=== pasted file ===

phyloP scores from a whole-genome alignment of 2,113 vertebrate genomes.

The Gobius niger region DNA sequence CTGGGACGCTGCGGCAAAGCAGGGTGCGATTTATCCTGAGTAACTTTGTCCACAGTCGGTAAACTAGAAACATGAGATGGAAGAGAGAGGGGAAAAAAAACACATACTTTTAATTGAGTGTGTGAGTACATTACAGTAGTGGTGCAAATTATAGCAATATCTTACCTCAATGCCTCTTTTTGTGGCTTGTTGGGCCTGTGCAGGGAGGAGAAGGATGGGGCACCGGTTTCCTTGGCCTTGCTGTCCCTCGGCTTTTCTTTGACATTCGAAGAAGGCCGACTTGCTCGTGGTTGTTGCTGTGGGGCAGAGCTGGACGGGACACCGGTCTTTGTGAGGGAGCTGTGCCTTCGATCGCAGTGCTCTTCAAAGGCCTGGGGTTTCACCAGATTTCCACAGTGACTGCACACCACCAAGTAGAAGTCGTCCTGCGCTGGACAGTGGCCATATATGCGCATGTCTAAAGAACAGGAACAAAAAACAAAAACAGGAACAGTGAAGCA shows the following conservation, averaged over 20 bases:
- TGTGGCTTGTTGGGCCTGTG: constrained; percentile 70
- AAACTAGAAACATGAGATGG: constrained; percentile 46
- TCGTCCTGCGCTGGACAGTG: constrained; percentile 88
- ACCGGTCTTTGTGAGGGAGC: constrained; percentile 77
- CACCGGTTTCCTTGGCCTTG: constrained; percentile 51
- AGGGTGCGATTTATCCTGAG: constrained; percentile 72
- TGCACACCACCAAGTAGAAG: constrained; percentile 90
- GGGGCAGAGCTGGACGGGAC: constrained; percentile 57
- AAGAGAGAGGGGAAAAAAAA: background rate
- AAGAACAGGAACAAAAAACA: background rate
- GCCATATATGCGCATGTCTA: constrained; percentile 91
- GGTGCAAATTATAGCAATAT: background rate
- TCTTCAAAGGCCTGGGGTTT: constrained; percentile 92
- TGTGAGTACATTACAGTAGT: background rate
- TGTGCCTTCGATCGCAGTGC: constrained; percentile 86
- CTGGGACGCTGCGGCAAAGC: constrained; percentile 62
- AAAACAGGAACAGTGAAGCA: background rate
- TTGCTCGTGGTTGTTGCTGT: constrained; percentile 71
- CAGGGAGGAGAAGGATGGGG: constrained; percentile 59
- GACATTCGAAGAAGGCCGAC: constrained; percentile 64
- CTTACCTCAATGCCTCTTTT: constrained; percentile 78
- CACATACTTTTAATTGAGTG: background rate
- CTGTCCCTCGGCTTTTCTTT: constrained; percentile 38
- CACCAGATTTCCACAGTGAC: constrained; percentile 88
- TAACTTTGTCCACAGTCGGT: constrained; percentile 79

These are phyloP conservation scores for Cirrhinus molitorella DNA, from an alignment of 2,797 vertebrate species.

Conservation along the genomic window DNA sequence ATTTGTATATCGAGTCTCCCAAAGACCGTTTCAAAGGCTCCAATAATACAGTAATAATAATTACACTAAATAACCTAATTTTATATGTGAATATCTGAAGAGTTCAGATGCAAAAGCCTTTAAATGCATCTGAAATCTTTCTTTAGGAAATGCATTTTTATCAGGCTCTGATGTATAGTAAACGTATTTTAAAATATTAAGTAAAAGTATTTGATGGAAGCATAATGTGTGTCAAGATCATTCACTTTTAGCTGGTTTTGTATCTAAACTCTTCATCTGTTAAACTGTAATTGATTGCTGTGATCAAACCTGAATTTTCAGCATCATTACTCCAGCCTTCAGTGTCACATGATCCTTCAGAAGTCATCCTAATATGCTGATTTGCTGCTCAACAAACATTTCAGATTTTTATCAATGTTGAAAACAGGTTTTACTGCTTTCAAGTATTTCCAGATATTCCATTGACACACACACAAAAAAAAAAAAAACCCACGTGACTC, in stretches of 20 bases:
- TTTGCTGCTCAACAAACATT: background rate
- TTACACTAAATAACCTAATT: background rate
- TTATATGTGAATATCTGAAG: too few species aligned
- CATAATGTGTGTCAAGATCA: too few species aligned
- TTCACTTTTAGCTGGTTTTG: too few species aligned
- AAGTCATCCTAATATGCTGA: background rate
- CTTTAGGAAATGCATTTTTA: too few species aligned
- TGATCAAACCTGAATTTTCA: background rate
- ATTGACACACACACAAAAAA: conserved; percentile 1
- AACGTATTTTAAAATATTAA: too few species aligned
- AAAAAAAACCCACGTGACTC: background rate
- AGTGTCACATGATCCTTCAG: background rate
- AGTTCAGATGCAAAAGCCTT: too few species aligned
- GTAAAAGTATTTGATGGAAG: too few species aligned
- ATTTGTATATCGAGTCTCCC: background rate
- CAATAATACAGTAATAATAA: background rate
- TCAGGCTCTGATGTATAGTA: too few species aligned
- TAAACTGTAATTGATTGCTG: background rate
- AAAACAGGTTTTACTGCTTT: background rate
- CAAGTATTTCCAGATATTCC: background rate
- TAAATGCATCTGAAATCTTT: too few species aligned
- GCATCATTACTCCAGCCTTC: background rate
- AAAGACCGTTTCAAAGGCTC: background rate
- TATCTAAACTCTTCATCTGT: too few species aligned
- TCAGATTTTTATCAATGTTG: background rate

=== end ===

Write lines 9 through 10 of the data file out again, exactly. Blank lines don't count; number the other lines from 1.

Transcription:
- TGCACACCACCAAGTAGAAG: constrained; percentile 90
- GGGGCAGAGCTGGACGGGAC: constrained; percentile 57